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Don’t Let It Confuse You! – Chef Posted by on Feb 28, 2019 in Culture, Language, vocabulary

Due to the great interest in the last post in this new series, here is the second one early! In this series, we will look at words or phrases that seem to mean the exact same thing in English, simply because they are spelled the same or sound the same. These are also known as “false cognates”, in German known as Fauxami (a “false friend” in French). But they are not! So don’t let them confuse you! Today, as a second course, we look at the word Chef.

Expectation: Cooking up wonderful meals

Le Chef de l’Hôtel Chatham, Paris, by William Orpen, painted ca. 1921 (Image from Commons.wikimedia.org, public domain)

When we think of a chef in English, we may think of an exotischen Geschmack (exotic taste), herrlich duftende Küchen (deliciously smelling kitchens), or perhaps a “bonjour”Schnurrbart (mustache), a Kochmütze (chef’s hat) and other whites part of the picture.

A German won’t think of this at all. Not by a long shot. As you may have guessed from Kochmütze, German’s call a chef a Koch. But Germans use the word Chef as well – for what you ask? Well…

Reality: Cooking up the new successful business strategy

Image by ernestoeslava at Pixabay.com, free license)

When you say the word Chef to a German, they will think about the person in the Eckbüro mit der besten Aussicht (corner office with the best view), the person that said Sie sind eingestellt (you are hired) and caused them to throw a party: their boss. Chef really is a general term that normally refers to the person at the top of a work hierarchy. You may have seen articles talking about the VW-Chef (Volkswagen boss) lately. Angela Merkel, still German Bundeskanzler (Federal Chancellor), is also called the Regierungschef (head of government).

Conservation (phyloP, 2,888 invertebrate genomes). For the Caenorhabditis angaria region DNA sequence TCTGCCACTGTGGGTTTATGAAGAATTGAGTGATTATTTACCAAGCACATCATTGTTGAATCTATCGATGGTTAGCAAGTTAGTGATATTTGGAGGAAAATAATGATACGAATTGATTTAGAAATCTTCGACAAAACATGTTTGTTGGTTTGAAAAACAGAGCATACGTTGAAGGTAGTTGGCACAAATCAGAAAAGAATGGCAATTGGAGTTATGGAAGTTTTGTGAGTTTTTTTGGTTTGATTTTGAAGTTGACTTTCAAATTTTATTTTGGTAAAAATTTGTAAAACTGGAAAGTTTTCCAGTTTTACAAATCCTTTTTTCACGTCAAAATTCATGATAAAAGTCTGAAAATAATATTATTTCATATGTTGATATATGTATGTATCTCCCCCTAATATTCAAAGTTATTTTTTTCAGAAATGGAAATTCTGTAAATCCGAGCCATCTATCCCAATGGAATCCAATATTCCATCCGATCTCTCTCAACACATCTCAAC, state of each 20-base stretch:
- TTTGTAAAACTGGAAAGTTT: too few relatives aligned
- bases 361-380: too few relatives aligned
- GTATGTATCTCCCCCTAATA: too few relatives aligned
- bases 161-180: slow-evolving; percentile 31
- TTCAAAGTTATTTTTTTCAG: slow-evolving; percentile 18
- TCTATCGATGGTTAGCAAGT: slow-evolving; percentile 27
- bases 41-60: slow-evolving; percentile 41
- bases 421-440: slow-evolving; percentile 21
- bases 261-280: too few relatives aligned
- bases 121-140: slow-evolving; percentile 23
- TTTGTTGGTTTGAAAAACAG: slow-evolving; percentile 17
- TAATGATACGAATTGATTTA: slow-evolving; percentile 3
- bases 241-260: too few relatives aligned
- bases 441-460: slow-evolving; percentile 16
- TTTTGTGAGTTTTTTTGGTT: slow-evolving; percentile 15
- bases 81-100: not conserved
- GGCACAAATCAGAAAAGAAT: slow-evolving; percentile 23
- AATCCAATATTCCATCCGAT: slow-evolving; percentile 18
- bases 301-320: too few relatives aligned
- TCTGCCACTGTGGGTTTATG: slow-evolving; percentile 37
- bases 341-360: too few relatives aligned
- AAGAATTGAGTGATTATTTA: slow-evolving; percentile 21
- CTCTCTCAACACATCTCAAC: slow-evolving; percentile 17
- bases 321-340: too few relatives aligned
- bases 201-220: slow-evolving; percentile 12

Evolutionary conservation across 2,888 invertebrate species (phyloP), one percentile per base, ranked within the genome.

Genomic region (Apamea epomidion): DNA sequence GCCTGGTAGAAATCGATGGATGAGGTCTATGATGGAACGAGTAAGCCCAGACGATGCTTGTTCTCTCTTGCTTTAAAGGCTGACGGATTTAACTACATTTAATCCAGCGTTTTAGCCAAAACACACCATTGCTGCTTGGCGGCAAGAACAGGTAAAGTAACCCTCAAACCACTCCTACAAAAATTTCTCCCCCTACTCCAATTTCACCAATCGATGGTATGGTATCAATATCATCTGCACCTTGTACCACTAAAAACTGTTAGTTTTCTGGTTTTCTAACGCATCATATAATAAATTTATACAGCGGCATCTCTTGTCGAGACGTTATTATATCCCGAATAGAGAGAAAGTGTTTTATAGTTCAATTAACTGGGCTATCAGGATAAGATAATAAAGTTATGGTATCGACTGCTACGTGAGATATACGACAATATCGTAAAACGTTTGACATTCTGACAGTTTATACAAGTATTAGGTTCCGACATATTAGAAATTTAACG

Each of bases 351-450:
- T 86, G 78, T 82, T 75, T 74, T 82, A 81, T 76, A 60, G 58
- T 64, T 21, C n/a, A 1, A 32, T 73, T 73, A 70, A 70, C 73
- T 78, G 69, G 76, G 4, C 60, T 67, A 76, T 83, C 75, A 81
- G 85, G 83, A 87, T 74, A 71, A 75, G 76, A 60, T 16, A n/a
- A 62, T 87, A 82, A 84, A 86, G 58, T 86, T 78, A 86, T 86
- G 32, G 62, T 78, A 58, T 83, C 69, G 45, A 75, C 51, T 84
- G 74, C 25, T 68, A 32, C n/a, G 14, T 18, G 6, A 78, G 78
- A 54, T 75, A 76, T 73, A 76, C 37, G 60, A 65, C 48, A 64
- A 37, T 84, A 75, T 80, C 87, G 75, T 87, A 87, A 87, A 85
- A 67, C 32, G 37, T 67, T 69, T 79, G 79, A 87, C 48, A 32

Now, instead of Chef, you can also just use the word Boss. Confusingly, we use that as well, though it is less common. A more official term is Leiter, which translates best to “manager”. Perhaps it is easiest to think of the English equivalent “Chief” as in CEO (Chief Executive Officer), for example.

Also: Hey Chef!

Image by Brendan Church at Unsplash.com

Apart from that, Chef, as the Duden confirms, is also a saloppe Anrede [an einen Unbekannten] (casual salute [to a stranger]). An example:

Hey Chef, machst du mir bitte ein Bier? (Hey man, could you please make me a beer?)

Hi Chef! Alles klar bei dir? (Hi man! Everything alright?)

But don’t call your boss Chef like that. Germans are quite the polite people at work. So always go by Herr/Frau Nachname.

How to say it?

Listen to all of this below:

Alright.

Let me confuse you just a little bit, though. If you have seen the Pixar film Ratatouille, you know that even kitchens have a hierarchy. Guess who is at the top of the kitchen? Yes, you guessed right: the Chefkoch (head chef).

Have you confused these before? Does your language have a different use of the word Chef than in English? Do you have similar confusing terms in your language? Do you know more confusing terms you came across learning German? Let me know in the comments below!

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About the Author: Sten

Hi! I am Sten, and I am half Dutch and half German. I was on exchange in the United States, and I really enjoyed that year! So in that sense, I kind of have three nationalities... I love all of them!


Comments:

  1. Michael:

    Very nice, thanks. For me the earliest significant cognate confusion was bekommen/become. One of the most dangerous to misuse might be “Gift,” since I wouldn’t want someone thinking I’m giving them German “Gift” instead of an English “gift.”

    • Sten:

      @Michael Hi Michael!

      Thank you for your comment! Great point, I’ll write about “Gift” too, that’s a very good one!

      • alcazar:

        @Sten “Gift” once had the meaning of “Geschenk” or “Gabe” in german, but some centuries ago.
        The only word still used in this context is “Mitgift” 🙂